Cost factor is next. Tuition fees in the US is around $85,000 a year which works out to around $340K for four years.
Canada and the UK are around $50,000 a year while Singapore is around $40,000 per annum.
In a nutshell, these are the factors that parents and students need to keep in mind when considering higher education overseas.
How important are academics and extracurricular activities when applying for a college overseas?
That’s an important question. In the US, colleges typically look at five things: academics, SAT scores, extracurricular activities, recommendations and personal essay.
Of these five, academics and SAT account for around 60-65 per cent in the US; extra-curricular activities and recommendations are around 30-35 per cent; and the essay is around 5-10 per cent.
In Canada, academics accounts for around 80 per cent and the rest combined is around 20 per cent.
In the UK, academics accounts for around 90 per cent.
In Singapore, academics and SAT account for around 95 per cent, the rest around 5 per cent.
A professional and experienced counsellor/mentor can advice the child what is the best country, keeping in mind the budget, long-term goals, academics, SAT scores and job opportunities.
The mentor can also offer tips on how to plan from Grade 9 to 12 so she gets into the best country for the career of choice.
When should a student start preparing for her UG studies overseas?
For UG, she needs to start when she’s in grade 9 or 10. Taking a psychometric test at this stage will add a lot of value.
Once she finds out what she wants to do, it becomes easy to understand the admission criteria of colleges. During the next three years in high school (grades 10 to 12), she can prepare a good application to the college of her choice.
Of late, landing a seat in a good college has become a lot more competitive. The number of children applying overseas has increased. So, to stand a good chance and be better placed than her peer group, she needs to have an advantage and the earlier she starts the better it is.
I’ve found that when a mentor/counsellor sets milestones for students to meet, they strive to achieve them a lot more than they would if their parents told them to.
When students sign up with an organisation like ours, we mentor the student over three to four years. We review their progress and see how they are shaping up. This motivates children. In fact, that’s why I decided to be a mentor and a life coach for students from age 14 to 25.
How important is academics vis-a-vis extra-curricular activities (ECAs)?
This is a question I love to answer. Parents have gone completely overboard with ECAs. To me it’s simple: You go to college to study. That is the basic principle. Academics is the most important thing.
To put it another way: First is academics, second is academics, third is academics, fourth is academics and fifth is academics. I’m yet to meet someone who has got into a good college purely because of her ECAs. Yes, I admit you must have them but academics is primary and paramount.
A formula I have is: Grades 9 and 10 should be years for exploration, Grade 11 should be the year of consolidation which involves building up your resume with ECAs, and Grade 12 the year of application.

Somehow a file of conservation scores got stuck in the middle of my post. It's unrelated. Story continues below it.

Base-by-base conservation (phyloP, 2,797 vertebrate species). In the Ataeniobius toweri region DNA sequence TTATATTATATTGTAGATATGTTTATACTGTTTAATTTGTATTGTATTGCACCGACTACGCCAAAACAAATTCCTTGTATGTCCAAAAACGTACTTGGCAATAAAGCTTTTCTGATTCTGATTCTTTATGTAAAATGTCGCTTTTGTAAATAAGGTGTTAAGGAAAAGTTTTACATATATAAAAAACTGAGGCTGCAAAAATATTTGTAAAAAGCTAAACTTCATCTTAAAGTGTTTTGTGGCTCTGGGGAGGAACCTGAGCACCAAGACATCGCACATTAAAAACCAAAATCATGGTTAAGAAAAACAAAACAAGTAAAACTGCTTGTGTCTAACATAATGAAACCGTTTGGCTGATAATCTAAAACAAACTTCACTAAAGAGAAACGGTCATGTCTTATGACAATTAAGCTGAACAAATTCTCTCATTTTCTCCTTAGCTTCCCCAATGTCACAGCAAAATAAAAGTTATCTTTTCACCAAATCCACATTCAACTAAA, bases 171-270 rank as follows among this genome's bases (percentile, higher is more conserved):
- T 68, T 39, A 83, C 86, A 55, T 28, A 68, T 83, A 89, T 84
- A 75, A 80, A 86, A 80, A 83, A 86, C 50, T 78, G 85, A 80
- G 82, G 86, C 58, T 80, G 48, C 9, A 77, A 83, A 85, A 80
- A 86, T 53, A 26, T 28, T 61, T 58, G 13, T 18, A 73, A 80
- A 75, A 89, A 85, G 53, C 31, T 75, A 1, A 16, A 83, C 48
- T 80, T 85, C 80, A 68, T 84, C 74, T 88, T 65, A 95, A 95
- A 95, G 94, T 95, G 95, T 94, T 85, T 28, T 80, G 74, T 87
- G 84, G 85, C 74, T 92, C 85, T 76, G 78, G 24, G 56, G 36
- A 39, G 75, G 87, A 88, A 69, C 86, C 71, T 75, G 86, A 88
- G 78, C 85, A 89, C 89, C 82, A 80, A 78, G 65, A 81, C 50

Allow your child to explore but let her focus on her academics and reading in Grades 9 and 10; Grade 11 should be the time to consolidate building up on her resume and Grade 12 the time to apply to colleges.
So, two years of exploration, one year of consolidation and one year of application. This, I believe, will work like a charm.
Again, academics is paramount, especially consistent academics in Grades 9, 10, 11 and 12; it should show an upward graph all through.
As mentioned earlier, for US colleges, academics and SAT scores make up 65 per cent, for Canada it’s 80 per cent, for the UK it’s 90 per cent and for Singapore it’s 95 per cent.
That’s why subjects a student selects in Grade 11 and 12 are very important — they should help her academic graph go up.
I must repeat, it is only academics that will get you into a good college. A student with sterling academics but with no ECAs will get into a very good college rather than one who has good ECAs but poor academics.
What other points should a parent and student keep in mind when choosing a college overseas?
Point 1. The most important is the student’s happiness; it is something many parents forget to consider. Today, prestige and social appreciation are often deciding factors when choosing a college.
But choose a college where your child will be happy. If she’s happy, she will excel and can then go to a very good graduate college. How do you choose a college? Examine college rankings; that’s one way to decide.
2. Study the curriculum; check if a variety of subjects are available for your child to choose from so she can check out at least a few before deciding what she wants to pursue.
3. Check her peer group. Having a diverse group of students is very important.
4. Check if the college is reputed for its post graduate studies — important if she wants to pursue higher studies there.
5. Check if campus recruitments happen regularly.
Should a student/parent look only at Ivy League colleges or should they also consider community colleges?
Community colleges are wonderful two-year colleges restricted to the US. They are usually ones students go to for several reasons — when they are unsure about their career, if their resume is not strong enough to get admission in a well reputed college, if they are not very fluent in English, or if their academics are weak and they want to build it up.